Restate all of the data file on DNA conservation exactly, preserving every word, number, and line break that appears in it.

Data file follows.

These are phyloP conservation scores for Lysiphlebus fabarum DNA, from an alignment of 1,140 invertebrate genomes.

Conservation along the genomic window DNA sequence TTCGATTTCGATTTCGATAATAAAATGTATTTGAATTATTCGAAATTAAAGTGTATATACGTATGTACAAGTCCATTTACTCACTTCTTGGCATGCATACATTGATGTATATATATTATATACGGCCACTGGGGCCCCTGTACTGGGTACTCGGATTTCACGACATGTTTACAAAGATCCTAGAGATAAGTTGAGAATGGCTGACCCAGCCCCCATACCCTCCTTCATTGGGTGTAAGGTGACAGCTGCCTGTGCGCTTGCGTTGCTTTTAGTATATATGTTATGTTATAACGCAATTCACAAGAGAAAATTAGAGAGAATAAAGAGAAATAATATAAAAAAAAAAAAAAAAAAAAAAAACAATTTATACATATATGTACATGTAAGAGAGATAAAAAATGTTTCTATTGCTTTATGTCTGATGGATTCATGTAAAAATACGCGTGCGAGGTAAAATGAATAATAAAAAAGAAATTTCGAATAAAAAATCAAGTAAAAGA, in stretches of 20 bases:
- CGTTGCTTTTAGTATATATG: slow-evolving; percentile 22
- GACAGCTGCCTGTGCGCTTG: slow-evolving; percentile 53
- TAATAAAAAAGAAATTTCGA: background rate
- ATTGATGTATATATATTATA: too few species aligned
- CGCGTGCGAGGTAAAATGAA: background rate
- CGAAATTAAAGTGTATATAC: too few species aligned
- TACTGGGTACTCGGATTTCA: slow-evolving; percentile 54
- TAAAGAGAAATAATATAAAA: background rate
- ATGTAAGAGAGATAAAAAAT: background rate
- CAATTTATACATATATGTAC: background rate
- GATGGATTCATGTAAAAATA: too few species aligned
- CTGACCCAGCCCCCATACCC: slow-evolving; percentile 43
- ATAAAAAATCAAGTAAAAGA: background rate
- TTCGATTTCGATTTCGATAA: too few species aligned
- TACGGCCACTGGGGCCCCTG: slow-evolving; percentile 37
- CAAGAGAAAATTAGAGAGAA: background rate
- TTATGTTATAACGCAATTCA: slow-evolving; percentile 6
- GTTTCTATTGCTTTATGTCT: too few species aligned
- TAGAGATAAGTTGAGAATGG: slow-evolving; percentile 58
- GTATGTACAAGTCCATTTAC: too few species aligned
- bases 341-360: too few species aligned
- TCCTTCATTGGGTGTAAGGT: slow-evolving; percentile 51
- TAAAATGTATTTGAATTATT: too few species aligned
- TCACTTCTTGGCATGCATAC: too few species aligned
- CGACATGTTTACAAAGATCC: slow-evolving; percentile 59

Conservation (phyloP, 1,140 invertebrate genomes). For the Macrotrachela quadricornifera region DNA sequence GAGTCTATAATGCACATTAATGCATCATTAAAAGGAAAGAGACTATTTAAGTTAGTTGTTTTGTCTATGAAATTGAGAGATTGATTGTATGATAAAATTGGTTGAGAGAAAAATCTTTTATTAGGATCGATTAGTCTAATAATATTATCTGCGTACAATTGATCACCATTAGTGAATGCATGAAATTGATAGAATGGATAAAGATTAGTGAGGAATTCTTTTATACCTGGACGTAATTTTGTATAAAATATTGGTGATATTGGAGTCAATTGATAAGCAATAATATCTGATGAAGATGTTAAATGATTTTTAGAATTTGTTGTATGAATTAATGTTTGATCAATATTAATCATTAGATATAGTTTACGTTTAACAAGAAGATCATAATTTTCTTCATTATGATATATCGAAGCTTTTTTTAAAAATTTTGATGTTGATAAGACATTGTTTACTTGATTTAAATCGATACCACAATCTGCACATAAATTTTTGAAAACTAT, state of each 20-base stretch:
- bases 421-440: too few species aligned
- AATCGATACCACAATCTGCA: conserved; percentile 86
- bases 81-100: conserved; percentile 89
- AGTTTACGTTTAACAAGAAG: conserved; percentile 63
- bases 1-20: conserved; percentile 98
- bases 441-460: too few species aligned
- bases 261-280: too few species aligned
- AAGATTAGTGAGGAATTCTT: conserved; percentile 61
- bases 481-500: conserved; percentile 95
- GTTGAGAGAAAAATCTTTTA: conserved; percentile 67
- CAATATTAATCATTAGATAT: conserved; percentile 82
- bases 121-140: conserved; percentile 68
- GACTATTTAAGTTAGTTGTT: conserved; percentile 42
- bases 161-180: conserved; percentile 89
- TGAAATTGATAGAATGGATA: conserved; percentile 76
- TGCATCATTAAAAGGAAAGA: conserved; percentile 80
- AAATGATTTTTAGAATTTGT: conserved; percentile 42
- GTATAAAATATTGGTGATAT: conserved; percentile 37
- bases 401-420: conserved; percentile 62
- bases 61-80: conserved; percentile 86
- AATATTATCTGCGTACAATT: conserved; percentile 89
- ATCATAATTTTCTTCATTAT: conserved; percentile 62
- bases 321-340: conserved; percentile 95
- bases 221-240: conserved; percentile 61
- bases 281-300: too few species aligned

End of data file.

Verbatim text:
These are phyloP conservation scores for Lysiphlebus fabarum DNA, from an alignment of 1,140 invertebrate genomes.

Conservation along the genomic window DNA sequence TTCGATTTCGATTTCGATAATAAAATGTATTTGAATTATTCGAAATTAAAGTGTATATACGTATGTACAAGTCCATTTACTCACTTCTTGGCATGCATACATTGATGTATATATATTATATACGGCCACTGGGGCCCCTGTACTGGGTACTCGGATTTCACGACATGTTTACAAAGATCCTAGAGATAAGTTGAGAATGGCTGACCCAGCCCCCATACCCTCCTTCATTGGGTGTAAGGTGACAGCTGCCTGTGCGCTTGCGTTGCTTTTAGTATATATGTTATGTTATAACGCAATTCACAAGAGAAAATTAGAGAGAATAAAGAGAAATAATATAAAAAAAAAAAAAAAAAAAAAAAACAATTTATACATATATGTACATGTAAGAGAGATAAAAAATGTTTCTATTGCTTTATGTCTGATGGATTCATGTAAAAATACGCGTGCGAGGTAAAATGAATAATAAAAAAGAAATTTCGAATAAAAAATCAAGTAAAAGA, in stretches of 20 bases:
- CGTTGCTTTTAGTATATATG: slow-evolving; percentile 22
- GACAGCTGCCTGTGCGCTTG: slow-evolving; percentile 53
- TAATAAAAAAGAAATTTCGA: background rate
- ATTGATGTATATATATTATA: too few species aligned
- CGCGTGCGAGGTAAAATGAA: background rate
- CGAAATTAAAGTGTATATAC: too few species aligned
- TACTGGGTACTCGGATTTCA: slow-evolving; percentile 54
- TAAAGAGAAATAATATAAAA: background rate
- ATGTAAGAGAGATAAAAAAT: background rate
- CAATTTATACATATATGTAC: background rate
- GATGGATTCATGTAAAAATA: too few species aligned
- CTGACCCAGCCCCCATACCC: slow-evolving; percentile 43
- ATAAAAAATCAAGTAAAAGA: background rate
- TTCGATTTCGATTTCGATAA: too few species aligned
- TACGGCCACTGGGGCCCCTG: slow-evolving; percentile 37
- CAAGAGAAAATTAGAGAGAA: background rate
- TTATGTTATAACGCAATTCA: slow-evolving; percentile 6
- GTTTCTATTGCTTTATGTCT: too few species aligned
- TAGAGATAAGTTGAGAATGG: slow-evolving; percentile 58
- GTATGTACAAGTCCATTTAC: too few species aligned
- bases 341-360: too few species aligned
- TCCTTCATTGGGTGTAAGGT: slow-evolving; percentile 51
- TAAAATGTATTTGAATTATT: too few species aligned
- TCACTTCTTGGCATGCATAC: too few species aligned
- CGACATGTTTACAAAGATCC: slow-evolving; percentile 59

Conservation (phyloP, 1,140 invertebrate genomes). For the Macrotrachela quadricornifera region DNA sequence GAGTCTATAATGCACATTAATGCATCATTAAAAGGAAAGAGACTATTTAAGTTAGTTGTTTTGTCTATGAAATTGAGAGATTGATTGTATGATAAAATTGGTTGAGAGAAAAATCTTTTATTAGGATCGATTAGTCTAATAATATTATCTGCGTACAATTGATCACCATTAGTGAATGCATGAAATTGATAGAATGGATAAAGATTAGTGAGGAATTCTTTTATACCTGGACGTAATTTTGTATAAAATATTGGTGATATTGGAGTCAATTGATAAGCAATAATATCTGATGAAGATGTTAAATGATTTTTAGAATTTGTTGTATGAATTAATGTTTGATCAATATTAATCATTAGATATAGTTTACGTTTAACAAGAAGATCATAATTTTCTTCATTATGATATATCGAAGCTTTTTTTAAAAATTTTGATGTTGATAAGACATTGTTTACTTGATTTAAATCGATACCACAATCTGCACATAAATTTTTGAAAACTAT, state of each 20-base stretch:
- bases 421-440: too few species aligned
- AATCGATACCACAATCTGCA: conserved; percentile 86
- bases 81-100: conserved; percentile 89
- AGTTTACGTTTAACAAGAAG: conserved; percentile 63
- bases 1-20: conserved; percentile 98
- bases 441-460: too few species aligned
- bases 261-280: too few species aligned
- AAGATTAGTGAGGAATTCTT: conserved; percentile 61
- bases 481-500: conserved; percentile 95
- GTTGAGAGAAAAATCTTTTA: conserved; percentile 67
- CAATATTAATCATTAGATAT: conserved; percentile 82
- bases 121-140: conserved; percentile 68
- GACTATTTAAGTTAGTTGTT: conserved; percentile 42
- bases 161-180: conserved; percentile 89
- TGAAATTGATAGAATGGATA: conserved; percentile 76
- TGCATCATTAAAAGGAAAGA: conserved; percentile 80
- AAATGATTTTTAGAATTTGT: conserved; percentile 42
- GTATAAAATATTGGTGATAT: conserved; percentile 37
- bases 401-420: conserved; percentile 62
- bases 61-80: conserved; percentile 86
- AATATTATCTGCGTACAATT: conserved; percentile 89
- ATCATAATTTTCTTCATTAT: conserved; percentile 62
- bases 321-340: conserved; percentile 95
- bases 221-240: conserved; percentile 61
- bases 281-300: too few species aligned